All codes used to generate and analyze data are written in Python3.6 or Octave 5.2.0.

Asymmetric cell division

In our model, for any cell type Ci, we generate different sets of daughter cell types Di using the parameter Pasym[0,1]; for any daughter cell type \(D_{i_{i1}}\in D_{i},\forall k \leq N\),

$$\begin{array}{@{}rcl@{}} &&\text{if}\,\, \left(C_{i}(k) = 0\right)\,\, \text{then}\,\, \left(D_{i_{i1}}(k) = 0\right),\,\, \text{and}\\ &&\text{if}\,\, \left(C_{i}(k) = 1\right)\,\, \text{then}\,\, \left(D_{i_{i1}}(k) = {\text{Ber}}({P_{\text{asym}}})\right) \end{array} $$

We encode cell division in a binary matrix \(\phantom {\dot {i}\!}{\text {CD}}_{2^{N} \times 2^{N}}\); CD(i,j)=1 if cell type CjDi, else CD(i,j)=0 (Fig. 1b).


The probability that a gene in the model produces a signaling molecule is Psig[0,1]. Formally, let SG={0,1}N be a binary vector. Then, gene k produces a signaling molecule if SG(k)=1, where SG(k)=Ber(Psig) (Fig. 1c). Let SGj={0,1}N be the set of signals produced by cell type Cj. For any gene k, SGj(k)=1 (Cj(k)=1)(SG(k)=1).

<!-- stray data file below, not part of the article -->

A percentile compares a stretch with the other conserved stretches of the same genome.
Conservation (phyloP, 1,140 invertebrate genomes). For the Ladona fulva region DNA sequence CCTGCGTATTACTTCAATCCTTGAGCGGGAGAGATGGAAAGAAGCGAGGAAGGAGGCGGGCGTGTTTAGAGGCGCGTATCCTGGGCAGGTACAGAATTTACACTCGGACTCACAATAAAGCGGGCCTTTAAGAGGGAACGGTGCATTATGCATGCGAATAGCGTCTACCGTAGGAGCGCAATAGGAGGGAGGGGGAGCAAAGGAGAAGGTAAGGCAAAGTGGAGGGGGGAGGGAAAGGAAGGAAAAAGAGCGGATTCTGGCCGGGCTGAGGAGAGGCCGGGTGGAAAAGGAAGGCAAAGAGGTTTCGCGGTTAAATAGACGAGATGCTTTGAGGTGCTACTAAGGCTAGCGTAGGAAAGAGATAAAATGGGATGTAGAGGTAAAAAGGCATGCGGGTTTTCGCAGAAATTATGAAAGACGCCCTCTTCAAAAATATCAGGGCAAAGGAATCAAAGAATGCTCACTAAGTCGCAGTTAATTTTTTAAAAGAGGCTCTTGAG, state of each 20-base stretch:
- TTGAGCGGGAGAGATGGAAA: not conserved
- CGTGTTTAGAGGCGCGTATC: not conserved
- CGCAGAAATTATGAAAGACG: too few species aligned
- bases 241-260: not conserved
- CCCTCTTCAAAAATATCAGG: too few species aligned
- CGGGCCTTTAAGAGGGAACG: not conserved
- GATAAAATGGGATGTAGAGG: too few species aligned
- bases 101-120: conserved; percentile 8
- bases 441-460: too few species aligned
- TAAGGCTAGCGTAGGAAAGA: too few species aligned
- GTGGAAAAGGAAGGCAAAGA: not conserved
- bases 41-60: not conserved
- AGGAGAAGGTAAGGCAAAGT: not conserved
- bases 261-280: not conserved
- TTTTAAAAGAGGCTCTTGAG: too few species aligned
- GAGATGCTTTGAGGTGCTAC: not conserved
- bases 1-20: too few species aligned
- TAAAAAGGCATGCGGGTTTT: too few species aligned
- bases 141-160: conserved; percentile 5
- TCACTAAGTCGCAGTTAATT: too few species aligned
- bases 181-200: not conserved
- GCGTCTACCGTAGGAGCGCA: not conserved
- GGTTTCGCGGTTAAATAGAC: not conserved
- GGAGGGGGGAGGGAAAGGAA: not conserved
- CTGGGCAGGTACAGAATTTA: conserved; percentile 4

Parameter Padj[0,1] gives the probability of signal reception. We encode signal reception in a binary matrix \(\phantom {\dot {i}\!}A_{2^{N}\times 2^{N}}\). Cell type Ci receives all signals produced by cell type Cj if A(j,i)=1, where A(j,i)=Ber(Padj). Ci receives no signals from cell type Cj if A(j,i)=0 (Fig. 1d). Cells can only receive signals from other cell types present in the same time step. Let \(T_{t} = \{0,1\}^{2^{N}}\) be a binary vector, where Tt(i)=1 if cell type Ci is present in the time step t. Tt represents the state of the organism at time step t. For some cell type, Ci present at time step t, let \({C^{\text {sig}}_{i}}\) represent its state immediately after signal exchange. In cell types that receive a signal, the corresponding genes are set to 1 (Fig. 1f). That is:

$$\begin{array}{*{20}l} &{} {C^{\text{sig}}_{i}}(k) = 1,\\ &{}\text{if}\,\, (C_{i}(k)=1) \vee \left({\sum\nolimits}_{j=1}^{2^{N}}(A(j,i) \times {\text{SG}}_{j}(k) \times T_{t}(j)) > 0\right) \end{array} $$

Gene regulation

We define gene regulation in the model as a set of stable cell types and cell types in the basins of these stable cell types. As mentioned earlier, stable cell types need not be fixed points (single-cell state) of the gene regulatory network; they can also be an oscillation (multiple cell states). Oscillatory stable cell types are represented as the set of all cell states that compose the oscillation.